I took the sections over and secured them, one at a time, in the machinist's vise and set to cutting barbs into them. This is where the practice section came in because I was able to play with the cold chisel to get a satisfactory result before I moved on to the "keeper" sections. Josh had sent me a link to a blacksmith who specializes in making "sideshow" gear. In looking closely at his fire eating torches it was obvious the ends had these sections of small barbs on them. This does make sense to help secure and hold the wrapped wick.

I held a cold chisel at a sharp angle and rapped on the end with a hammer. Three to four light strikes raised a nice little barb. After getting the technique down on the practice section I moved on to the real ones, trying as best as possible to space them evenly and as uniform as possible. 
Now I had to prepare the turned spindle to accept the metal tip. Not difficult as the turning process leaves a cone shaped depression centered in the end. I just chucked up a 1/4" bit in the drill press, marked 2" of depth with some painter's tape, lined up the table and drilled away.
With the barbs cut and the holes drilled, I moved over to my smaller machinist's vise that I can secure to my regular workbench top using a couple of hold-down clamps. I moved over to this area and the second vise because the space is kind of cramped where I bolted down my large machinist's vise and now it was my turn to play with fire.

How do you fit a square peg into a round hole? You heat the sucker up first. I held a propane torch to the metal bar for around 2 minutes, then I pushed the hole I drilled in the handle down over the hot steel and the square path gets burned in. I then loosen the piece from the vise and carry the whole thing outside the shop where I have a waiting bottle of water. I poured the water over the steel to cool it down and slow down the heat eating at the walls of the socket. In the end you get a very well fitted socket that is not too tight to allow for some more manipulation. To permanently seat the metal you need to apply some epoxy.
Now I had pretty much finished up the job, there was only one thing left for a curious boy like me to do... test drive!

I had some cotton rags in the shop so I cut a long strip and tied it around the metal tip. I did some pulling and tugging to see how well the barbs secured my version of a wick. I was actually pretty impressed with the holding power. I had no kerosene or lighter fluid in the shop. I thought about mineral spirits, but I wanted to make sure I didn't use and explosive accelerant on the wick. So, don't laugh, I soaked the rag down with "3 in 1" brand oil and took it outside, bringing with a bottle of water and my fire extinguisher.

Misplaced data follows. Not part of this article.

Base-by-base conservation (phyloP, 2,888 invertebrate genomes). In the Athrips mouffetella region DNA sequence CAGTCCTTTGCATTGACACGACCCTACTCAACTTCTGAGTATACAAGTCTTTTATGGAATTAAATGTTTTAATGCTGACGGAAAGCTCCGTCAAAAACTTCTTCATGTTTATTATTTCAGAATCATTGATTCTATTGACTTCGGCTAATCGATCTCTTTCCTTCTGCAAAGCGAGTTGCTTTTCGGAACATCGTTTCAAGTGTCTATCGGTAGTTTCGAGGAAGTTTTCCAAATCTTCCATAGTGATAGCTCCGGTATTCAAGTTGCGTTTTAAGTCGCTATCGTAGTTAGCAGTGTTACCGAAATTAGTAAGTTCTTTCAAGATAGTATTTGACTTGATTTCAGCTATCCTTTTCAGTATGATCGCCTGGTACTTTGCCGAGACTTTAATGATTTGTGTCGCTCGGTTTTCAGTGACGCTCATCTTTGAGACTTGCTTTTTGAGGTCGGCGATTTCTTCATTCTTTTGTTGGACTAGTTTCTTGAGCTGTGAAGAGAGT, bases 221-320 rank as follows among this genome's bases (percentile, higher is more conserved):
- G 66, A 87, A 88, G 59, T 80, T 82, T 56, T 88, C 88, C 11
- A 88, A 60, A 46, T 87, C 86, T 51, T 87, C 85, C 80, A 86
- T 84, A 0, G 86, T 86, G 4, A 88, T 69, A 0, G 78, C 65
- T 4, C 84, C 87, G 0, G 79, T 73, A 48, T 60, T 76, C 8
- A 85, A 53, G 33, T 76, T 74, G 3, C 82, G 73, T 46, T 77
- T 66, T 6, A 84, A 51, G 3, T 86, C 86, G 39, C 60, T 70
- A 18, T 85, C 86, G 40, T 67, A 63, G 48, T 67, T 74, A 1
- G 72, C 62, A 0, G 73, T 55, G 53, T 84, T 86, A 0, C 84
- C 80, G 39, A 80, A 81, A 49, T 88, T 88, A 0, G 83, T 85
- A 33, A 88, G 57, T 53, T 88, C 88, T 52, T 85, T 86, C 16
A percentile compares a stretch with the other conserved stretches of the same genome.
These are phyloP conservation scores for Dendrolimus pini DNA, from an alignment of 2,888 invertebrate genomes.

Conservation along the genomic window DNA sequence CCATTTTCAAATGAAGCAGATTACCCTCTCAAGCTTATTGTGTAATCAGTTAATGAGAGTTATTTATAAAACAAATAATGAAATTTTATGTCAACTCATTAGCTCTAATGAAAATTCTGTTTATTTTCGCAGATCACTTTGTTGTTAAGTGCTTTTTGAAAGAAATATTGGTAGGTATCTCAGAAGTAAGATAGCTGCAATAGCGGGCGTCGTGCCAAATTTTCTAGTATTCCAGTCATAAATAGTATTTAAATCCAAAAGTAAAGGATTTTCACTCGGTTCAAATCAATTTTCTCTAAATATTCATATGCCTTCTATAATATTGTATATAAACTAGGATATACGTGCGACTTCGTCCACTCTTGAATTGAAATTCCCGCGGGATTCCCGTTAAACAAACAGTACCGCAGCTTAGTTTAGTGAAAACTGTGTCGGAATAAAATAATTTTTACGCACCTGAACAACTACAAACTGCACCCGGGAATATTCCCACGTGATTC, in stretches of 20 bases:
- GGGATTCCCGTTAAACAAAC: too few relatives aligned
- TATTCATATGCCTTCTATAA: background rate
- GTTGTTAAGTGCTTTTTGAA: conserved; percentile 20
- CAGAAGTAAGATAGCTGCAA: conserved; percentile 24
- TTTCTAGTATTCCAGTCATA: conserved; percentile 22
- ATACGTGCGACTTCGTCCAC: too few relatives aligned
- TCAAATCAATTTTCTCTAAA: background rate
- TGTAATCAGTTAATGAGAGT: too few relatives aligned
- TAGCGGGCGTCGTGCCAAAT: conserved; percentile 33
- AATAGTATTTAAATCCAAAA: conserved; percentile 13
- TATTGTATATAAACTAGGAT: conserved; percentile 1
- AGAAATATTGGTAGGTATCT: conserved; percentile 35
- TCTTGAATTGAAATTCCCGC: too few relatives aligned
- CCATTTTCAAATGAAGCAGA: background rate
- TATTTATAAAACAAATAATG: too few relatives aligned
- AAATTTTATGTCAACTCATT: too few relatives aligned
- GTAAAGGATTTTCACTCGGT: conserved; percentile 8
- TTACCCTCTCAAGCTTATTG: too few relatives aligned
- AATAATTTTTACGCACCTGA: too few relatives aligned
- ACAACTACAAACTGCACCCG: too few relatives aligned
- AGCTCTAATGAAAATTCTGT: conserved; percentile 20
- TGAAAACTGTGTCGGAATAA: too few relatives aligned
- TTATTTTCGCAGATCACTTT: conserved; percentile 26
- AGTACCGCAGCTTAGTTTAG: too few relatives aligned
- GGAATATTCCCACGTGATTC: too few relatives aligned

And I lit it. (The ten year old boy inside me giggles with joy at this picture)
 I knew this would be a very sooty flame, but I was still impressed with what I had to clean up afterward, The soot is pretty evident in these pictures, but in the light of the day I didn't notice really until I was done. I guess I was also focused on not setting anything unintentional on fire. I let the brand burn for somewhere in the vicinity of 7 - 8 minutes, just to prove to myself that the wood could hold up to the job.
 I doused the flame and cut the wick off the metal bar, cleaned up the soot with some 220 grit sandpaper and called this "Strange" project complete for now. We will see what Josh thinks of them once he has them in his hands, if I'm lucky I'll get a quick show as he takes them for a test drive, and if he wants any modifications or changes then I'm sure I can help out with that too.


Saturday, September 18, 2010

A "Strange" Commision. Part One

I know a man. A strange man, He's a mysterious and strange friend. He sometimes goes by strange names. He sometimes wears strange clothes. He definitely has some strange hobbies and strange talents, and sometimes he shows off these talents in his Strange Show. He is Josh B' Gosh, a performance artist whom I've known for years. He performs street and stage shows at many fairs, festivals, and get-togethers around the western Wisconsin area. I really like his stuff. I have seen street magicians and performers by the hundreds, most of them are kind of the same fare, but Josh is distinct and different, his show makes me think of a cross between old time vaudeville showmanship and a circus sideshow. Both are highly entertaining when apart but when joined together by Josh's showmanship, well if you have the chance to see him you should, that's all I really have to say. 

He does a lot of things with his show, from laying on a bed of 4 inch nails and having a couple of people stand on his body to Houdini escapes from ropes and straight jackets. One of the biggest crowd pleasers is when he plays with fire. Josh is an accomplished fire eater, and like a dragon, he can blow large balls of fire into the air. If you want to check out more about him and his strange craft you can check out his website at
So why am I talking about Josh B'Gosh here on a blog about woodworking. Well the man contacted me a few months ago and gave me a bit of a challenge. I was just setting up the new shop, I was also new to twitter and he sent me a message asking if I had a lathe, I said yes but it wasn't set up. His reply was that he had no worries about time but he was interested in trying replace his current fire sticks, (you can see them above) with something turned and more substantial. I was more than happy to turn a couple spindles for him, and I tried to get an idea if he had some specific ideas for looks or wood types. The most I could really get out of him was, around 16" over all length, clean, simple lines, and have fun. He was leaving it up to me.